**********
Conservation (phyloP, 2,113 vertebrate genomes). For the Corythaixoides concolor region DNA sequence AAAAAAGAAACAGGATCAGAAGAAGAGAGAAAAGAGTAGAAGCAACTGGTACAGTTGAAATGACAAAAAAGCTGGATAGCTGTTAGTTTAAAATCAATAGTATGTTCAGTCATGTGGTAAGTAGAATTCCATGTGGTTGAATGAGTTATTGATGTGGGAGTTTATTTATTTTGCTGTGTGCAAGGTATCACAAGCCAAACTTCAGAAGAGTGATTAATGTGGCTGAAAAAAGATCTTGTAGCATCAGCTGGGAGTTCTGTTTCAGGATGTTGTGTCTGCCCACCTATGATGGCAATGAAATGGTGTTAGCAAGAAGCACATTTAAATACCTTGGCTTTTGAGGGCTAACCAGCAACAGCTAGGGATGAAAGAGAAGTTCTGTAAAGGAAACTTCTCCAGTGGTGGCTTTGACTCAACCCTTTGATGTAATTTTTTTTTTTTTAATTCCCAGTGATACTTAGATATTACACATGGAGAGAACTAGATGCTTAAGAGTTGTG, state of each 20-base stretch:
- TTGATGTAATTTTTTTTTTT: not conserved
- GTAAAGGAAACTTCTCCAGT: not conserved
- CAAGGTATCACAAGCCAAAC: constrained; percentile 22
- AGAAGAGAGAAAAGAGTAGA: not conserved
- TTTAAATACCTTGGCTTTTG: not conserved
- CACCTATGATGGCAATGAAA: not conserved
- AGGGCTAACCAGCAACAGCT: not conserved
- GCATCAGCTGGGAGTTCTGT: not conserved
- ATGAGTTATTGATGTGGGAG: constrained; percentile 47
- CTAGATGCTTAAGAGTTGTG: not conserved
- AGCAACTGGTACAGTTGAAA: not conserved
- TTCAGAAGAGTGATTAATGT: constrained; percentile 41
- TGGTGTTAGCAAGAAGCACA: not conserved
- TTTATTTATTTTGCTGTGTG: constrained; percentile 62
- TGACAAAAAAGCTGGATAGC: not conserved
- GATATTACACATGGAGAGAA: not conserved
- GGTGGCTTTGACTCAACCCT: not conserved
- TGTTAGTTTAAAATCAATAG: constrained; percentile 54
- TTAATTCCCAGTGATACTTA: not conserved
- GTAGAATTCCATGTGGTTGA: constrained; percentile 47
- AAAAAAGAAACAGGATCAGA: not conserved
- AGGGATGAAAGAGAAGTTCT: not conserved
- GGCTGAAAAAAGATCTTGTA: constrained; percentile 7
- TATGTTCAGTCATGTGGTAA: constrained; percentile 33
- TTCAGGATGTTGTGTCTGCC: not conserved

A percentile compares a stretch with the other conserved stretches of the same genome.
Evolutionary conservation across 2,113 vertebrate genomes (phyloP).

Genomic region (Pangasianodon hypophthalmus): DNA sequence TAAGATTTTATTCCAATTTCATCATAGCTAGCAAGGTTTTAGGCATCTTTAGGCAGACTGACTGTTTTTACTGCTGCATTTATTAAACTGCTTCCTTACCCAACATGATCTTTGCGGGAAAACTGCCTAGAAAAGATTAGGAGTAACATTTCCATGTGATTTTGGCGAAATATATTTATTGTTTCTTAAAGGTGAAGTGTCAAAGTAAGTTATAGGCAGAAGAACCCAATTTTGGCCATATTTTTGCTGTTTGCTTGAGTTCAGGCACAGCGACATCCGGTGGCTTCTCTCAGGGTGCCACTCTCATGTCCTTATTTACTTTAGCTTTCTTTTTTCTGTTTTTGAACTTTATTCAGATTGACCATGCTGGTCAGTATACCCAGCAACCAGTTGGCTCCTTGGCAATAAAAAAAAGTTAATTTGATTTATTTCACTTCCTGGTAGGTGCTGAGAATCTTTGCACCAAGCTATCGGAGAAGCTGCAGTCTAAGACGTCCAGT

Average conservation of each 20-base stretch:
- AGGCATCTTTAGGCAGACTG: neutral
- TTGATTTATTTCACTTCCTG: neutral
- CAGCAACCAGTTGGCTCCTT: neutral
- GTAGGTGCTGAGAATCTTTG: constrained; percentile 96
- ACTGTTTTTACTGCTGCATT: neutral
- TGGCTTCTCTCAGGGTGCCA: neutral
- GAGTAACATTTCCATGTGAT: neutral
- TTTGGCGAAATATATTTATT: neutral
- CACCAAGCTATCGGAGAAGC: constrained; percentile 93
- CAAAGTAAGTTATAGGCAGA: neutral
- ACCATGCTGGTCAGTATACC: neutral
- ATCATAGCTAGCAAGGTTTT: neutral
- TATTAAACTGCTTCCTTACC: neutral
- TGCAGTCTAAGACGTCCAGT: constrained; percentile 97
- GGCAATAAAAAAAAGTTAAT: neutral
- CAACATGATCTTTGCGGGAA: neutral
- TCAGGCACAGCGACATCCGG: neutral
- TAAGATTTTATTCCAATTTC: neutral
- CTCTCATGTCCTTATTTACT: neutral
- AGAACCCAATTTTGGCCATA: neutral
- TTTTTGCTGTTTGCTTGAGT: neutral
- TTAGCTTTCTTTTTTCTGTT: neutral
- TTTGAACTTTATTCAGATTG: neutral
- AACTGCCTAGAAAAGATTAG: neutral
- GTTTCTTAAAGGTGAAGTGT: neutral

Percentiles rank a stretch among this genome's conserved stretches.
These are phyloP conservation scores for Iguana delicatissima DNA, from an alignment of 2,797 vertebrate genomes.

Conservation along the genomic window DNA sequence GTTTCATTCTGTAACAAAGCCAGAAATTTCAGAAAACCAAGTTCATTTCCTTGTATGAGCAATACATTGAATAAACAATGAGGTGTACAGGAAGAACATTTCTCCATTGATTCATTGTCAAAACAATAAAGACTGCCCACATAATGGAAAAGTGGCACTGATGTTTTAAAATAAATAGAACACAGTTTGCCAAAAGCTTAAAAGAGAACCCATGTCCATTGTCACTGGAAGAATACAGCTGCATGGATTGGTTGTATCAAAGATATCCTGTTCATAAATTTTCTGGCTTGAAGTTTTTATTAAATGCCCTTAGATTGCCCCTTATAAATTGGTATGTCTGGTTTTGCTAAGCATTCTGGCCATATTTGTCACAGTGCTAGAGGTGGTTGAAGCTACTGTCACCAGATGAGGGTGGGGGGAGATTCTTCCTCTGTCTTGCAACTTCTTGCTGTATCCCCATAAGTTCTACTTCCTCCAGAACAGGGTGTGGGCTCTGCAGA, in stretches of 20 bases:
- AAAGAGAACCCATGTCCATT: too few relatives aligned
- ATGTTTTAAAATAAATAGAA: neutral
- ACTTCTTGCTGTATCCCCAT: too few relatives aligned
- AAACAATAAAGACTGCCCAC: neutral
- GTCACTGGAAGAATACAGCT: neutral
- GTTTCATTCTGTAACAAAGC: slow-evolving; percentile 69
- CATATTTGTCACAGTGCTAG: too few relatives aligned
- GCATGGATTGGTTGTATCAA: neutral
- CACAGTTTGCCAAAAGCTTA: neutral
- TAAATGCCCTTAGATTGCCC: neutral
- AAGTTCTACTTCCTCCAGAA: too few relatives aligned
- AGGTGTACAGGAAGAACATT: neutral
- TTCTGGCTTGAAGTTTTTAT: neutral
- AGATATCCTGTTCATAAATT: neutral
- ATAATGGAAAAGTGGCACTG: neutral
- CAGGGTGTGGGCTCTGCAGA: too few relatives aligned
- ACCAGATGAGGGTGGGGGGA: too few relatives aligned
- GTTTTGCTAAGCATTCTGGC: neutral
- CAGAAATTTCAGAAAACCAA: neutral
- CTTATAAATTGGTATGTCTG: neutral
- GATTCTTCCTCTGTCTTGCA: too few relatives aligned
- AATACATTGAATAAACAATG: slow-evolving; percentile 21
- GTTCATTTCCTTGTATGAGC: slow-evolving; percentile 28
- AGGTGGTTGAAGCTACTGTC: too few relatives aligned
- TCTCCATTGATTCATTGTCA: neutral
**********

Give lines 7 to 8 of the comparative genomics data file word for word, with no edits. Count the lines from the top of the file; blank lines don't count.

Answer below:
- CACCTATGATGGCAATGAAA: not conserved
- AGGGCTAACCAGCAACAGCT: not conserved